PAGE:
The MNRI Process
The MNRI process begins with an assessment. Age appropriate reflex tests are given to identify response patterns that are functional, dysfunctional or pathological. Functional patterns are present when they should be and fully integrated (not active or present) beyond the appropriate age. A dysfunctional pattern exists when a reflex is active (not integrated) in a child who should be past that developmental stage. Finally, a pathological pattern is more severe than a dysfunctional one. It identifies reflexes that are reversed (opposite response to what is expected), incorrect (another stimulus’ response) or a-reflexic (no response when there should be).
An MNRI expert designs an individual treatment plan based on the identified dysfunction(s). Treatment is based on how many dysfunctional patterns are identified, but each therapy’s priority is on those reflexes which impact the most positive functional changes in a child’s daily life.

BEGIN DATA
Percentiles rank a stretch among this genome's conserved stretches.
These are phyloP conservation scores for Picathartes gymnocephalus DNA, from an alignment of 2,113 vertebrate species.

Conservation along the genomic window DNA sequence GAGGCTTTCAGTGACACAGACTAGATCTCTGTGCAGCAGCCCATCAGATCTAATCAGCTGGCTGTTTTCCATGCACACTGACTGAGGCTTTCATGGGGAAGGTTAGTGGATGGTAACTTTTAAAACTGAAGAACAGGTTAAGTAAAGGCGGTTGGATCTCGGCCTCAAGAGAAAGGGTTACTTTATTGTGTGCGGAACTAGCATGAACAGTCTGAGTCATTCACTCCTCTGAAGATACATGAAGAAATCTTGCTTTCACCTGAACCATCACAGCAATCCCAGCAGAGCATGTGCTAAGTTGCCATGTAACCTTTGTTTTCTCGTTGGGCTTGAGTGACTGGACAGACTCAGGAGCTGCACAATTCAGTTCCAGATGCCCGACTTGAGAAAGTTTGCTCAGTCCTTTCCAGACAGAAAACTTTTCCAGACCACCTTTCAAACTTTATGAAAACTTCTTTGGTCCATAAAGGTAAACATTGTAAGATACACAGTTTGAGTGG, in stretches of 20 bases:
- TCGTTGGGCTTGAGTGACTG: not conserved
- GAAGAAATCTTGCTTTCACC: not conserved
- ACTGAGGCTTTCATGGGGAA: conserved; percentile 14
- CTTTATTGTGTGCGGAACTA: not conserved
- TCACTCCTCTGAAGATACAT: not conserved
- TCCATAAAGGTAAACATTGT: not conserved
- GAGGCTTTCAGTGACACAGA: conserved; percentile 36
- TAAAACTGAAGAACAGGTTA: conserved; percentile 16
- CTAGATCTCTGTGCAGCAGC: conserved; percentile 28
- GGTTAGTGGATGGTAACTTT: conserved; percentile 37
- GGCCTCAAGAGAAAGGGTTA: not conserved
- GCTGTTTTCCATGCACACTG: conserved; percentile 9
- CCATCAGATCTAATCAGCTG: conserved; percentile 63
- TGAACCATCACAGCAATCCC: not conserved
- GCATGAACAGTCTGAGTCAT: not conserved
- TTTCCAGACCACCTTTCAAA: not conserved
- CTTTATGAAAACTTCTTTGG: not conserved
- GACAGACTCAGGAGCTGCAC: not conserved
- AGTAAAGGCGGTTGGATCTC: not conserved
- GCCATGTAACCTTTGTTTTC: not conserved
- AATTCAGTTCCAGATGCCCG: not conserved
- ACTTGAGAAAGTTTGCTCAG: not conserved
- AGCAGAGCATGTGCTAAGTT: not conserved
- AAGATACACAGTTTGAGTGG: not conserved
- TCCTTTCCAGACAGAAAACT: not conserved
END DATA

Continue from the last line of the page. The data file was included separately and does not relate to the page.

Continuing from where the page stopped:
Though strategies and techniques vary with the targeted motor reflexes, MNRI treatment generally follows a basic structure:
MNRI treatments are usually simple and therefore can be done in a clinical or home setting with the proper training.
How to Access Treatment
MNRI treatment can be affordable, flexible and accessible and contacting an MNRI resource center is the best way to begin. After assessing a child’s reflex challenges, professionals trained in MNRI methods can isolate and target dysfunctional areas for therapy. Sessions are done at the center, but parents and guardians are trained for home programs between visits. Parent involvement is greatly encouraged, as it only increases the possibility of meaningful, functional change in a child.
If visiting a resource center regularly is not an option, caregivers can learn how to administer full treatment themselves. There are resources and support online as well as MNRI courses. Parents work alongside professionals while detailing the specific needs of their children. Parent insight and questions have helped improve therapy techniques. Additionally, the opportunity to meet other families and share experiences with similar challenges can be invaluable throughout the treatment process.